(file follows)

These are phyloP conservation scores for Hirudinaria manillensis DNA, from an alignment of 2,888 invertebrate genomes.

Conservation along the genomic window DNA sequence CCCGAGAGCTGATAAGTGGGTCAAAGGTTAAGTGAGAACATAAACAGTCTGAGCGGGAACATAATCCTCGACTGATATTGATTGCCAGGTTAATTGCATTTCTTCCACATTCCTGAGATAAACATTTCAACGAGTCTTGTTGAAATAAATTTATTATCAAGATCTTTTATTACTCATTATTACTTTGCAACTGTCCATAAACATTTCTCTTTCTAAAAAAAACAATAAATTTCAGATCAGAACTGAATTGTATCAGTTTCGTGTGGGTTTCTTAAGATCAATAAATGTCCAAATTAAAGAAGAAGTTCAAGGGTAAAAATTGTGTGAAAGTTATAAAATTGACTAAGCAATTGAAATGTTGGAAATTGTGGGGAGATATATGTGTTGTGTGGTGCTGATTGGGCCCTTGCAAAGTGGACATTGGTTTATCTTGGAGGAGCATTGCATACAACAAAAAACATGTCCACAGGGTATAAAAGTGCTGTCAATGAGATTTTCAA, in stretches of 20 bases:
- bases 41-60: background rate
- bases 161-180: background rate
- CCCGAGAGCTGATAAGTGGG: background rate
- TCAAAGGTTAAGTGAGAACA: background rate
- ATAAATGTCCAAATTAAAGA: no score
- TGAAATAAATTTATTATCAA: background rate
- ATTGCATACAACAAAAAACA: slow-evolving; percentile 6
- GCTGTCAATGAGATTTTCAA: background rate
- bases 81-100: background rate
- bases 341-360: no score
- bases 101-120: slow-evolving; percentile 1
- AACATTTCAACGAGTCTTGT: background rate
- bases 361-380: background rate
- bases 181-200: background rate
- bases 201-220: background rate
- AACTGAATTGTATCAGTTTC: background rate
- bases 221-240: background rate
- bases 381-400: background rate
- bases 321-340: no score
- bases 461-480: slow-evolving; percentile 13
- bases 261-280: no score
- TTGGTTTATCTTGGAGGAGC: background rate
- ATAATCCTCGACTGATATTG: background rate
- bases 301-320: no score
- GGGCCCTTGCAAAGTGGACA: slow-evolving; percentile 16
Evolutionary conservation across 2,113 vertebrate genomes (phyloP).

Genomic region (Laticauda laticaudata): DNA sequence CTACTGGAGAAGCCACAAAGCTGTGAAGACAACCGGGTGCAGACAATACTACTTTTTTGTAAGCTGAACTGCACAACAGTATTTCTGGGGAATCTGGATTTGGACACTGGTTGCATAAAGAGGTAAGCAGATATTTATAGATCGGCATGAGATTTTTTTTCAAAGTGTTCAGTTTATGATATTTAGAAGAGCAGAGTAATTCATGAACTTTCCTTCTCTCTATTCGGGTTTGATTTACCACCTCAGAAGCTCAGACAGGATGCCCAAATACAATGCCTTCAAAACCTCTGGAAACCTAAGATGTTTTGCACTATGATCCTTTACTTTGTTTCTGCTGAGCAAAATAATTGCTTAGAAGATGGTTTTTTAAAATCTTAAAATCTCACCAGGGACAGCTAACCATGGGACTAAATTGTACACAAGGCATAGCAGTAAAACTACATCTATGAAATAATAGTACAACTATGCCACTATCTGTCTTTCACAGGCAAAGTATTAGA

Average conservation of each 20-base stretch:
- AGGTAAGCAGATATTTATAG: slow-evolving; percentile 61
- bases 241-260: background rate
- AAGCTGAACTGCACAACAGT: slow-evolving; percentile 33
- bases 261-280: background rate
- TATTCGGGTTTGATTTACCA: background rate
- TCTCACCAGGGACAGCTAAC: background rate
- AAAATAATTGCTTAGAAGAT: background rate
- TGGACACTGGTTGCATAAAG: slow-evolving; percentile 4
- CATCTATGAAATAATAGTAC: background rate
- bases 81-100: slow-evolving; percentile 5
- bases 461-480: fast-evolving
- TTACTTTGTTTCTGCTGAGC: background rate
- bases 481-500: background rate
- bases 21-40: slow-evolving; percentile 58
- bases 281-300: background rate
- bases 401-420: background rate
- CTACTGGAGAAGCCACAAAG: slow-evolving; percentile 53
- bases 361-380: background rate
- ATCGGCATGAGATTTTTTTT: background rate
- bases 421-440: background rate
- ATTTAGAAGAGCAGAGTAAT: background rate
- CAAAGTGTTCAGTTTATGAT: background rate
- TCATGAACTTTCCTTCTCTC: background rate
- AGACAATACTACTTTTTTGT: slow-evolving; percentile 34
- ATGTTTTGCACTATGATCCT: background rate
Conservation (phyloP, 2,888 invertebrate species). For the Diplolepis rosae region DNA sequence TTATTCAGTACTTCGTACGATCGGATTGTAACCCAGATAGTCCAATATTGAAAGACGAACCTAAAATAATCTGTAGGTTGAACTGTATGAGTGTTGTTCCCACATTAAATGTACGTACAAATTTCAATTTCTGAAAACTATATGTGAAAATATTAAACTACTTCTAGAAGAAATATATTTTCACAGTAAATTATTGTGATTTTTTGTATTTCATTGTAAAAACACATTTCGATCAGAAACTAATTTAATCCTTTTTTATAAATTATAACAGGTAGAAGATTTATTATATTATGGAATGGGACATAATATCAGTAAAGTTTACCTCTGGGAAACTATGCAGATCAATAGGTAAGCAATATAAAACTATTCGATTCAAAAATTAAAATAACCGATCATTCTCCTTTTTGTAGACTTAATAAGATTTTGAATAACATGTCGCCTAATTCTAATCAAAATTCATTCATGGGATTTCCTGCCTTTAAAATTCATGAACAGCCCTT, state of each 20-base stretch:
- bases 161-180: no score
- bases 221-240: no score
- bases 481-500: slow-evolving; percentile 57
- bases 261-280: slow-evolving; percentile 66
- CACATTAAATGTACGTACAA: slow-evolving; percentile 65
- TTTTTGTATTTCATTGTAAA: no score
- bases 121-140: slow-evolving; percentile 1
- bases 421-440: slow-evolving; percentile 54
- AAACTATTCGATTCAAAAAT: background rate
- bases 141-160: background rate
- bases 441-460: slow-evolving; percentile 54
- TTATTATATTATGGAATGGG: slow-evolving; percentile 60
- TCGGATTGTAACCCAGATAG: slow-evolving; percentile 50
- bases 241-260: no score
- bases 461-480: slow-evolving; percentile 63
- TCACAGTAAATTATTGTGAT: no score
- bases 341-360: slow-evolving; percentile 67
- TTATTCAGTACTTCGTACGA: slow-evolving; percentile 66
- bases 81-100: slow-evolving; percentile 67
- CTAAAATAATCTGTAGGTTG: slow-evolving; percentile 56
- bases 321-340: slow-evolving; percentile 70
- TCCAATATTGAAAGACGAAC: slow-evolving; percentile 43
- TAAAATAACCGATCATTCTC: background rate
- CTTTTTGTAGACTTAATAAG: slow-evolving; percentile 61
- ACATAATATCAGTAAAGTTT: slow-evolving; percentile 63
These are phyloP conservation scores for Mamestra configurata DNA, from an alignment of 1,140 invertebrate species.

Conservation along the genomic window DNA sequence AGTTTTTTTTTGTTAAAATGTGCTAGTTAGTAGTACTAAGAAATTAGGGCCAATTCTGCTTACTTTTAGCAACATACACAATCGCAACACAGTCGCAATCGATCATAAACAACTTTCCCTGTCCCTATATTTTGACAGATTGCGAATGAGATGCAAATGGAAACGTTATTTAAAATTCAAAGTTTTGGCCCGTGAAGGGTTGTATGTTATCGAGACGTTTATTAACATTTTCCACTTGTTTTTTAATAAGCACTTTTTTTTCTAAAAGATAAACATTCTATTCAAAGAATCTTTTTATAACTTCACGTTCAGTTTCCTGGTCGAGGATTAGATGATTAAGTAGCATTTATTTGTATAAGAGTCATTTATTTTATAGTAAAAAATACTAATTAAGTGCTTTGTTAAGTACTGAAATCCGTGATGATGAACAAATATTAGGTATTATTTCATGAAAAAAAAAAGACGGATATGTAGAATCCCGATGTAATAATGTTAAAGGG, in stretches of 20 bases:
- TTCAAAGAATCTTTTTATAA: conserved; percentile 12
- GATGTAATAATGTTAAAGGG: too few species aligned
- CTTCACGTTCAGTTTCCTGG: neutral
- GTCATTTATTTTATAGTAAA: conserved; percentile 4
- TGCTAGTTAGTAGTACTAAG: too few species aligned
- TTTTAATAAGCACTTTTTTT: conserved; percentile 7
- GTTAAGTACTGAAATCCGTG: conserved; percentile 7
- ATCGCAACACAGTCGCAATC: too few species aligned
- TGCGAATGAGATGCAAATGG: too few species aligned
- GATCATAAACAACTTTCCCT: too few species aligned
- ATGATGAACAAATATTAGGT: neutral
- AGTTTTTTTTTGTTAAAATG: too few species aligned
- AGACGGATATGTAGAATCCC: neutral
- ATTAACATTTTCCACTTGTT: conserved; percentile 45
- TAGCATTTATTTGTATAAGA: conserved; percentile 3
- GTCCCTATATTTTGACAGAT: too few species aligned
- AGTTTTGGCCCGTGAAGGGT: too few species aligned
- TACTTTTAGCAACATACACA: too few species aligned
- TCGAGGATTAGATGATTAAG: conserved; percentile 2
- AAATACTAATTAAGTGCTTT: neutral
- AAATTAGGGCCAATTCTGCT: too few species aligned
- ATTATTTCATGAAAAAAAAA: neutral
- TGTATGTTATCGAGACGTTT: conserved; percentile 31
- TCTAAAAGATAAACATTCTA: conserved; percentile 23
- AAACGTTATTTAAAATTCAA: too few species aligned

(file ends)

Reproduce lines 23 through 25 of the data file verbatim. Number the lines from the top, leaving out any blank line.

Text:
- bases 261-280: no score
- TTGGTTTATCTTGGAGGAGC: background rate
- ATAATCCTCGACTGATATTG: background rate